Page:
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Agreed! I'm not overly keen on a points rating system for members of the community either.

That said, I'd better be the mangoes in that analogy.

December 8, 2014 at 3:57AM

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Alex Richardson
Director
3354

I have an even better trick: use the second take. There you go: no edits !

December 7, 2014 at 6:33PM

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I feel silly that I haven't tried this yet...I do voice over edits alot for documentary types of videos, and commercials. Great tip!

December 7, 2014 at 9:43PM

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Caleb Price
Director
462

This is so lame, and I am surprised that people are so naive as to consider this some sort of a trick.

I've been editing audio for a few years now and I've done this all the time. But it's not like it works every time. I mean, it's not even a trick. It's not like what he's saying will always work.

You normally just pick up the best parts and piece them together. It's all hard work. You really have to look for the good pieces.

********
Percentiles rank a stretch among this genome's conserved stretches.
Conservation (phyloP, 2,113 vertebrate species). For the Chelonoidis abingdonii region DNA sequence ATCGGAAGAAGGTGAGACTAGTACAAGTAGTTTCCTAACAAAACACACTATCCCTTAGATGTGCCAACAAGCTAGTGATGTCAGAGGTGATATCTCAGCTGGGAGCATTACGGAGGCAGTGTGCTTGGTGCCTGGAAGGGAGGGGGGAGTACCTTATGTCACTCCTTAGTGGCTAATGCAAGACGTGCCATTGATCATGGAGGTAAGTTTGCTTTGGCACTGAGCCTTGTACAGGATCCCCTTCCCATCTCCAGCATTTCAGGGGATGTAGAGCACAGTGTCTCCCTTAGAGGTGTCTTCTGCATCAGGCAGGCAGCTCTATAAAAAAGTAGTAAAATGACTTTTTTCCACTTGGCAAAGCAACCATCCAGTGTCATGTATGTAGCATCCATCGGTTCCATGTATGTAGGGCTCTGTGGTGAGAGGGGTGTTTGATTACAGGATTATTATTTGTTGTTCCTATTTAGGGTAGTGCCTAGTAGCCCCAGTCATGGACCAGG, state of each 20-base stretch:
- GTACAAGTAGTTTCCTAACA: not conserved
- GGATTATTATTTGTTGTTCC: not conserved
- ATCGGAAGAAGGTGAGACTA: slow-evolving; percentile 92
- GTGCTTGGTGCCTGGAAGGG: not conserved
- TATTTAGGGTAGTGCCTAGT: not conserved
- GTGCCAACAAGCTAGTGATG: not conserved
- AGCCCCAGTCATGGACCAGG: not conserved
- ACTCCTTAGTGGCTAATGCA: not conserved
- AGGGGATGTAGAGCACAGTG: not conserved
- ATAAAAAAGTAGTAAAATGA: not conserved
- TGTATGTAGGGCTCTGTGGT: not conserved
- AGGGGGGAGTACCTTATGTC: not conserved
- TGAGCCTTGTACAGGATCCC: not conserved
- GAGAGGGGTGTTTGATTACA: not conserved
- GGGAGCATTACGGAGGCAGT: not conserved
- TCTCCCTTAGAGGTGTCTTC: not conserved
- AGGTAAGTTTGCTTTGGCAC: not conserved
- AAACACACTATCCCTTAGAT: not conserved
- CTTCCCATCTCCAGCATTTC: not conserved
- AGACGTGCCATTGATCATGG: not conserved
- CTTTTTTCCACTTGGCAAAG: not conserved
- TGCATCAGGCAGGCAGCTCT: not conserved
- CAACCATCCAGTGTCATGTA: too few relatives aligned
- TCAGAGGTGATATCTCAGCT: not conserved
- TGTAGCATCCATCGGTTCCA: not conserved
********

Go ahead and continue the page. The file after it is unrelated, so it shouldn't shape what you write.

Taking his own example, what if, in the first take, you started the first half of the sentence all wrong but improved the dialogue delivery as you came to the second half of the sentence. And in the second take, everything was rubbish, and then you did a third take in which the whole dialogue was delivered perfectly, and in the fourth take, which you did just to have more audio to edit from, you did the first half perfect and the second half of the sentence did not come out alright.

I mean to say that you have always look for the good pieces and move things around. This is strange. I am surprised that so many people are finding this "tip" useful. I am inclined to think they do not have much experience editing for that could be the only reason they found it "enlightening."

December 12, 2014 at 2:46AM

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At risk of missing something obvious, I don't understand 'how' this makes it more natural. It feels like the example here would benefit from a side by side comparison of the mid-word edit and the 2nd take only edit to hear why it is superior?

December 12, 2014 at 9:37AM

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Robb Boyd
Managing Editor, Writer, Host
81